Our Hero and Pillar of Strength
They say your life flashes before you in time of tragedy, but I say your life as you know it can be turn upside down in an instant.
It was late May 2001, my five year old son Mitchell, and my three year old daughter Perri, were outside playing in the yard. We had just gotten back from getting my son’s baseball pictures taken. The phone rang, it was my grandmother, a few minutes into the call I heard a loud explosion and black smoke rolled into the kitchen from the porch. I dropped the phone and ran through the smoke looking for my children. I saw Perri engulfed in flames; an image that is forever in my mind.
My son was not injured in the gasoline explosion, but he, my husband, and I carry the emotional scars from that day. The family we once were, carefree and close, has now forever changed.
I picked her up and ran into the house while trying to extinguish the flames. I tore all of her clothes off and put her in the shower telling my son to call 911. My thoughts at the time were, “I’ve got to stay focused, and I have to stay strong in order for my baby to live."
We finally get to the hospital, but I was not able to see her, I remember screaming over and over, “this is not happening, please call my husband, please let me see my daughter!” Finally a nurse came and told me that she needed to be flown to a regional burn center.
Forty minutes later, we saw the air medical flight crew wheeling her to the helicopter. We ran to her; the flight nurse said, “she is in good hands, you can give her a kiss and tell her you love her.” We all did, hoping this would not be the last time we would see her.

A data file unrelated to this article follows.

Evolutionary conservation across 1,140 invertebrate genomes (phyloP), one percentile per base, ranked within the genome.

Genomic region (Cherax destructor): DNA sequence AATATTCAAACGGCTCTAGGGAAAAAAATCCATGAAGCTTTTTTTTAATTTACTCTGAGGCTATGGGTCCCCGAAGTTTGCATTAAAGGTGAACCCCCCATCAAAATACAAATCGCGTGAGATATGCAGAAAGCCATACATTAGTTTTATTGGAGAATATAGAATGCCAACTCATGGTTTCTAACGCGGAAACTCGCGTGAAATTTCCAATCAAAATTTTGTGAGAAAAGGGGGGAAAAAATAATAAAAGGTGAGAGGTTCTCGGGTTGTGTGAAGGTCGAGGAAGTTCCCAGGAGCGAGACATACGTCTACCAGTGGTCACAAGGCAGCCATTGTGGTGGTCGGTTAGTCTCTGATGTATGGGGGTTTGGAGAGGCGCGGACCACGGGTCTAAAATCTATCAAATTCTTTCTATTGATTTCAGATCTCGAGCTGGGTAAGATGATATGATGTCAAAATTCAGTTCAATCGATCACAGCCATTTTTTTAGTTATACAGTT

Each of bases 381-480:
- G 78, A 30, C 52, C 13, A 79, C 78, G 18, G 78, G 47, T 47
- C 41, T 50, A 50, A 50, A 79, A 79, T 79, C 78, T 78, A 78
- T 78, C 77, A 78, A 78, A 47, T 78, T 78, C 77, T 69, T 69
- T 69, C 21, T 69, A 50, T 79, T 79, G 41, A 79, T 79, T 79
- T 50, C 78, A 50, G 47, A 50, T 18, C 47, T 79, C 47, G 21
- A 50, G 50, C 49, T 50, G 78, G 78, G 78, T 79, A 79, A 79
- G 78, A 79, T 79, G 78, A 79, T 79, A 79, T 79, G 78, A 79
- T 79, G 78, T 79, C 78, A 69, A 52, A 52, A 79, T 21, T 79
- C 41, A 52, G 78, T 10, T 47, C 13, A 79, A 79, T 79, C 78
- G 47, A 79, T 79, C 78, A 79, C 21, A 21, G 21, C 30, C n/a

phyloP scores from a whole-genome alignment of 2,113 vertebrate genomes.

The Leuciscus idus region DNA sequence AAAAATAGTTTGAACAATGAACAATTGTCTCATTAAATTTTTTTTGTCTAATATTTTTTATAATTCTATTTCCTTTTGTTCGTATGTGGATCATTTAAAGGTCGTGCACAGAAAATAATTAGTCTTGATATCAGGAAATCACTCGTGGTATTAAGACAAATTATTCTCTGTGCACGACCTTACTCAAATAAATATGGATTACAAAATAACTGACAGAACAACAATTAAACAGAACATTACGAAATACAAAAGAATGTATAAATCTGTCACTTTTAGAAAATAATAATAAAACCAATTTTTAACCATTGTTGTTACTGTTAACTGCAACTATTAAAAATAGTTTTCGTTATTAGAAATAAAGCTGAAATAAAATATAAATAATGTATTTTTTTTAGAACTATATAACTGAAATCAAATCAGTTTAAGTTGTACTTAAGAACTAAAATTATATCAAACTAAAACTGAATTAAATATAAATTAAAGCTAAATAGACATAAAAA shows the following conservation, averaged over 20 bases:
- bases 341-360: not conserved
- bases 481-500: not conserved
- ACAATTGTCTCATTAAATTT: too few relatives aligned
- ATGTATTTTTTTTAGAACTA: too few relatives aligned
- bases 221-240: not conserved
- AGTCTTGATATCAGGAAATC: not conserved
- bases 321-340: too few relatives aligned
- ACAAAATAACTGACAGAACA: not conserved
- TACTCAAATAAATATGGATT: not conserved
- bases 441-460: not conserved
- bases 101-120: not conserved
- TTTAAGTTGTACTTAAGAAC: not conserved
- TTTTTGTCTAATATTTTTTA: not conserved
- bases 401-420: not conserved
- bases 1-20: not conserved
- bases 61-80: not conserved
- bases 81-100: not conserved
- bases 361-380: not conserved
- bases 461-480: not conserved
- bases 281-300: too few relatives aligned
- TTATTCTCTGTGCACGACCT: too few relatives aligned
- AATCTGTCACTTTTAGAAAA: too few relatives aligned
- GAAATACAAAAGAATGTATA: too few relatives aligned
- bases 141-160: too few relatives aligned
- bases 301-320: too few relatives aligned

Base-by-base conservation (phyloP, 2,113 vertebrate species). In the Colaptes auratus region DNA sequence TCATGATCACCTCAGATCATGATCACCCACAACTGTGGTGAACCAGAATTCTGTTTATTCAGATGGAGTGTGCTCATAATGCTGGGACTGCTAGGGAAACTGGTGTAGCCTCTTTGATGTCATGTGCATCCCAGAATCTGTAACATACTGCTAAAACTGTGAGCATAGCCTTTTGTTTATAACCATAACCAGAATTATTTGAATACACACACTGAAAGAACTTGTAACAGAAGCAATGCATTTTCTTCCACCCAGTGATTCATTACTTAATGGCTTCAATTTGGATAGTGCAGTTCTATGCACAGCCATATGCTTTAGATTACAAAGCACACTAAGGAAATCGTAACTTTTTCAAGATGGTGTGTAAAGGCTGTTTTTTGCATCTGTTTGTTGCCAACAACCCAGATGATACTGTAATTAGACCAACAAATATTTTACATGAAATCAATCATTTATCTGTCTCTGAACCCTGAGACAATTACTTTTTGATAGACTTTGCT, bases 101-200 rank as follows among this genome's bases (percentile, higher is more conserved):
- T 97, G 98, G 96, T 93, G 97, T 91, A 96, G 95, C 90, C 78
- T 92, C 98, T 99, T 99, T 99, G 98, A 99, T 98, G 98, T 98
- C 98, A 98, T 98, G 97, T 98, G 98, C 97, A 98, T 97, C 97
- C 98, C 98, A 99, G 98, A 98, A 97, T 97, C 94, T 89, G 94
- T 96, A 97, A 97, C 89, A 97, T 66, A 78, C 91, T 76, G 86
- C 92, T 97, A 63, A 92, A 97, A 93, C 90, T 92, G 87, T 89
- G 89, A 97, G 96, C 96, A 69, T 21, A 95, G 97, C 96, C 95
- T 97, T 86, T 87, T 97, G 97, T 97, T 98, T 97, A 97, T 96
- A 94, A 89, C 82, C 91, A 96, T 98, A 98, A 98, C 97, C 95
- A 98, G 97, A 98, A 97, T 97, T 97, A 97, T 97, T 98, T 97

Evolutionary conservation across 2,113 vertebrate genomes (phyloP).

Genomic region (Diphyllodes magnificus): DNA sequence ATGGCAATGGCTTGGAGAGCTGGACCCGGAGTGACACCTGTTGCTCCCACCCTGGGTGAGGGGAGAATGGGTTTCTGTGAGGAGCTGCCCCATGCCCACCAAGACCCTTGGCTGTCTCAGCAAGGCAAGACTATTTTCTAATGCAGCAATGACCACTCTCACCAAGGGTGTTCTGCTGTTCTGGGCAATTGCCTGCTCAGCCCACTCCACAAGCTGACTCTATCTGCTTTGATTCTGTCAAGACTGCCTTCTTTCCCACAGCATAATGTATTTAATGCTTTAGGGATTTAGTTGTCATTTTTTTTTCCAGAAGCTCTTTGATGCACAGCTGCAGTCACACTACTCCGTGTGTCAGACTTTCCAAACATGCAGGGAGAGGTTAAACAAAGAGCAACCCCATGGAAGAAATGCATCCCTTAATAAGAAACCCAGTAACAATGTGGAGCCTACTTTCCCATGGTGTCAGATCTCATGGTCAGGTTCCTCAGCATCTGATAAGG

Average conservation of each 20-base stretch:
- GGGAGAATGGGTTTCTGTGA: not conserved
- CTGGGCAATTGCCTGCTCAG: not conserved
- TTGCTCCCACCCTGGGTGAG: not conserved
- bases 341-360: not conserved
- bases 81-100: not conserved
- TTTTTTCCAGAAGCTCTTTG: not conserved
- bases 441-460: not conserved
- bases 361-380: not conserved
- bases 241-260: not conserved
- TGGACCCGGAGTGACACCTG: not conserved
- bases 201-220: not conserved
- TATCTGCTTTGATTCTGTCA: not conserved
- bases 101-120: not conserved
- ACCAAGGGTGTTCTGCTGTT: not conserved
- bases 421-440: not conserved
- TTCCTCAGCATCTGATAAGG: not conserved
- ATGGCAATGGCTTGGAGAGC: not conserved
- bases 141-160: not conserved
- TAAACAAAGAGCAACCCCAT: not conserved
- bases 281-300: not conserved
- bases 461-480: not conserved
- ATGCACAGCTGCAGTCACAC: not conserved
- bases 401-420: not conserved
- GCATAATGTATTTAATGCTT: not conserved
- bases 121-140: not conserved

We arrived at the burn center. There was a lot of commotion, people coming and going. The doctors came out and told us that she was on life support and that she had burns covering 38 percent of her body. The good news was that she did not have an inhalation injury, a small reprieve from all of the bad news we were receiving.
We finally were able to see her, she did not look like my little girl at all.There were so many machines hooked up to her and she was all wrapped up in gauze. A part of me died that day, I would have given any thing if it could have been me lying there instead of my daughter.
The staff was wonderful and caring, they were comforting in a time of despair. The bond we formed with the staff we still have to this day. They are family to us not just her caregivers. I knew she was in the best hands and that she would prevail.
After a month in the hospital she was finally released, it was like a gift from heaven. Although she could not walk and had a long road ahead of her, at least she was alive, and I could still hold her and tell her I love her unconditionally.
Perri has become a very voicterous and strong willed person, her burns do not define her, she defines them. She is my hero and a pillar of strength.
Scott, Perri's father:
I remember getting that call at work, and hearing that my daughter had been badly injured. I just wanted to be there with her, so I rushed to the hospital not knowing what to expect. When I arrived at the hospital, I saw a minister coming out of her room. I remember dropping to my knees and saying “please God don’t let her die, don’t let her die,” that was the worst moment of my life. I thought I had lost my daughter.